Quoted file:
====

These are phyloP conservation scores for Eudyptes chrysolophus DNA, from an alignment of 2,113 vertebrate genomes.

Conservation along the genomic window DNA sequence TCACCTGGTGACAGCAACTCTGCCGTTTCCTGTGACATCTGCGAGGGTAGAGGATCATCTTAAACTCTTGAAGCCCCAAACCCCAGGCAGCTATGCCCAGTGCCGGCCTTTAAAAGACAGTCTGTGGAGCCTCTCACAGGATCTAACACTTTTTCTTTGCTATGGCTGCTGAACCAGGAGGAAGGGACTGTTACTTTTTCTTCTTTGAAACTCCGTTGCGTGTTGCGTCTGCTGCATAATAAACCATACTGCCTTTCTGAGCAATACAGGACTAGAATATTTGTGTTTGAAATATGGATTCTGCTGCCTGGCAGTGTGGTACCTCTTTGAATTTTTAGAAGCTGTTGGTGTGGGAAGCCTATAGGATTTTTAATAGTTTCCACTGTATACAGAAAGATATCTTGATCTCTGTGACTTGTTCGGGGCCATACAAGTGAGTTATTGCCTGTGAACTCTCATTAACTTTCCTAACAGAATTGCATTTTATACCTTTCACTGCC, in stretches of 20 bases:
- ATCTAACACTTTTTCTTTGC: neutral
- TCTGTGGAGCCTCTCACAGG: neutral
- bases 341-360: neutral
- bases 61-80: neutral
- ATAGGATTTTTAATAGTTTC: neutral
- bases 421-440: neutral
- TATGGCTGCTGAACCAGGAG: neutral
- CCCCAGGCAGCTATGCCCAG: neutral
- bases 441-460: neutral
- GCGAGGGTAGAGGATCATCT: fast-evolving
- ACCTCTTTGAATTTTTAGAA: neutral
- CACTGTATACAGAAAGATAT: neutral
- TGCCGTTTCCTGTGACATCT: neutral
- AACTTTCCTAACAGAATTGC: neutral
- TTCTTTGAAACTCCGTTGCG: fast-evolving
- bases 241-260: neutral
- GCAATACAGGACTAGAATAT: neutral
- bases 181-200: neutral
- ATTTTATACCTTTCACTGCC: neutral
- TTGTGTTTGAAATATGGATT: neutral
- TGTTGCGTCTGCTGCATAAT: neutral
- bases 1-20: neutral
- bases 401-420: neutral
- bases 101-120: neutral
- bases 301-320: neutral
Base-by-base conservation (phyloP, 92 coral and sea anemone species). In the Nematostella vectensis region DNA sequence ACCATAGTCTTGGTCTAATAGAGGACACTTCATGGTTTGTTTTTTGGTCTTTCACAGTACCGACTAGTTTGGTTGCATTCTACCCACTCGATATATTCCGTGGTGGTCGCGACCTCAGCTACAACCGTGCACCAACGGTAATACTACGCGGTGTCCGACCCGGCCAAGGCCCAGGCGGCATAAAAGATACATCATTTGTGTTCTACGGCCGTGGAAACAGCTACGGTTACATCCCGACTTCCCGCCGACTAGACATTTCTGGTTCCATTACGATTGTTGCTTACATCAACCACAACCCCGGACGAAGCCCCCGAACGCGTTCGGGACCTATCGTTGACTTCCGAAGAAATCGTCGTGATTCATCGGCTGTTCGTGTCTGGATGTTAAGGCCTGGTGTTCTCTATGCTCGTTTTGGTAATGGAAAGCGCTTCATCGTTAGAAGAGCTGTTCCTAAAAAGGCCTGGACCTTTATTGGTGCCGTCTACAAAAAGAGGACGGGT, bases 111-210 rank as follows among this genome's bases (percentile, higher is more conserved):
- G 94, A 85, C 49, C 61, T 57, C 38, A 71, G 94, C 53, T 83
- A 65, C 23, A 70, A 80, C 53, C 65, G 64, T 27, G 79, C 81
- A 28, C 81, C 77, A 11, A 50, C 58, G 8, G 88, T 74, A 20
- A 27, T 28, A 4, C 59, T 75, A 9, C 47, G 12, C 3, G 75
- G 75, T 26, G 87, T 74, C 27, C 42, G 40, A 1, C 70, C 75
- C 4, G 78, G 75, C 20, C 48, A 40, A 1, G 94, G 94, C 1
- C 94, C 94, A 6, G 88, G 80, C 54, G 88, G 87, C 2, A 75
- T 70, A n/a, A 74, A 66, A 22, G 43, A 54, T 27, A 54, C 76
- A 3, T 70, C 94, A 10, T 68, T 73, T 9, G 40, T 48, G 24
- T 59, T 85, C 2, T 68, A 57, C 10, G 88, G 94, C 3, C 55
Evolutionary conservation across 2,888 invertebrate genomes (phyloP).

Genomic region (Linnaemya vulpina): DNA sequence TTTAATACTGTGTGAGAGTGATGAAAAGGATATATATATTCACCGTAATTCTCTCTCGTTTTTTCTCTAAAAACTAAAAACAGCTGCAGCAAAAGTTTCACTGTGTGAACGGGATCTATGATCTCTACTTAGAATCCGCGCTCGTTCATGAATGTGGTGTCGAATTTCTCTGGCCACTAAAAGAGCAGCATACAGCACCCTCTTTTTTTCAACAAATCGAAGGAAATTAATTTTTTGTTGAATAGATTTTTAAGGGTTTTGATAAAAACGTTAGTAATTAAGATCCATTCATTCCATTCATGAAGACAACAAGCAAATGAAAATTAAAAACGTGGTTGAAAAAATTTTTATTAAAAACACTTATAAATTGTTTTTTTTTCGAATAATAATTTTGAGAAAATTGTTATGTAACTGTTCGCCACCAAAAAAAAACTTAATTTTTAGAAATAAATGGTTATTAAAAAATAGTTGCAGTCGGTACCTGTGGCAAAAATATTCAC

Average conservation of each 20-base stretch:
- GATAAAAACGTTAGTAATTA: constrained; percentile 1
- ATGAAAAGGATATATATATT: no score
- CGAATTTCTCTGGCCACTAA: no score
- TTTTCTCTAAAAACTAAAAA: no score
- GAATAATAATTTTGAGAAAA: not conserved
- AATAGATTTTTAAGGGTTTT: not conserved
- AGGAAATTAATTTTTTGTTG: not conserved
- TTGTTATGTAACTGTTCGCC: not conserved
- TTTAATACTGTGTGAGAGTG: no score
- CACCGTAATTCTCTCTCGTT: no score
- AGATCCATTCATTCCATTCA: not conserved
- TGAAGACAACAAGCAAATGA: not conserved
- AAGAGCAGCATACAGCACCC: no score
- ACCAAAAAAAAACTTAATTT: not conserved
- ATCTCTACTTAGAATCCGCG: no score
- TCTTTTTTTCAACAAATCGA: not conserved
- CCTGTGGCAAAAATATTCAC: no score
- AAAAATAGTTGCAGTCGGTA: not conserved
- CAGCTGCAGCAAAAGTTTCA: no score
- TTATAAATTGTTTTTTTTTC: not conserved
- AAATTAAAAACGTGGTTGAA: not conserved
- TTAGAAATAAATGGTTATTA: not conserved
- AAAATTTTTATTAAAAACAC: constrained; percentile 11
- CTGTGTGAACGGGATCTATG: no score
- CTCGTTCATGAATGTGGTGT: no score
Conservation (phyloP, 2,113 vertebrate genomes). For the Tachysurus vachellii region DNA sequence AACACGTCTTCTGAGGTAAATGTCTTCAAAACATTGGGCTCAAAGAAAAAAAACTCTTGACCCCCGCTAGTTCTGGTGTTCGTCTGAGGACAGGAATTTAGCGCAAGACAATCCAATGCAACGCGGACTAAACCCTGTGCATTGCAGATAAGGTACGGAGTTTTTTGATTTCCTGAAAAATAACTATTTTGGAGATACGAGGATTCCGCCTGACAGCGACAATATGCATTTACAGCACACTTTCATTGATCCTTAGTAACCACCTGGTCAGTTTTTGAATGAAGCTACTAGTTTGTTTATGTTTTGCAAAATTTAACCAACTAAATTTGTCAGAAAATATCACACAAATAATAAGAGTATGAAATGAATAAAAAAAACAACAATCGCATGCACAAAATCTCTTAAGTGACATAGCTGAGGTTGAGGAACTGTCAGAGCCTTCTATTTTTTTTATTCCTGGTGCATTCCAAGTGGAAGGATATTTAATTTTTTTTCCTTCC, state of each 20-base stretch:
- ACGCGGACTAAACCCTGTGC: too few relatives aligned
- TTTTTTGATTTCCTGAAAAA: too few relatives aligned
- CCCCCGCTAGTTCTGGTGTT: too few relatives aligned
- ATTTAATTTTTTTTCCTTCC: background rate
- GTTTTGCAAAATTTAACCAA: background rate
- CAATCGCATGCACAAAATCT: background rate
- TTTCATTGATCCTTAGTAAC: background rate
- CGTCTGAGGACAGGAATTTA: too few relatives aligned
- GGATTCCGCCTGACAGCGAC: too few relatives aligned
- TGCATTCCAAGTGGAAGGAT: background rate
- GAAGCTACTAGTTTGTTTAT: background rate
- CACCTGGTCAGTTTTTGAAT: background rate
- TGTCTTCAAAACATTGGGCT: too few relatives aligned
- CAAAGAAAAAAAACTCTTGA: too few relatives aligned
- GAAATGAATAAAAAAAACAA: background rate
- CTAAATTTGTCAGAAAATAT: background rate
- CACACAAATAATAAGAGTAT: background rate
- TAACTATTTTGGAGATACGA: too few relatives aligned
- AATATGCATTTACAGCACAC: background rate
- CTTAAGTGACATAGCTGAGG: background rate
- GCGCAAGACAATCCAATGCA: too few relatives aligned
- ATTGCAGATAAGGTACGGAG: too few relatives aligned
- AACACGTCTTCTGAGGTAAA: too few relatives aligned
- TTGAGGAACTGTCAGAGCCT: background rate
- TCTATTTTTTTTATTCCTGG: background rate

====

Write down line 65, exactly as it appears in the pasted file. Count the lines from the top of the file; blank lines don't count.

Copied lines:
- CTGTGTGAACGGGATCTATG: no score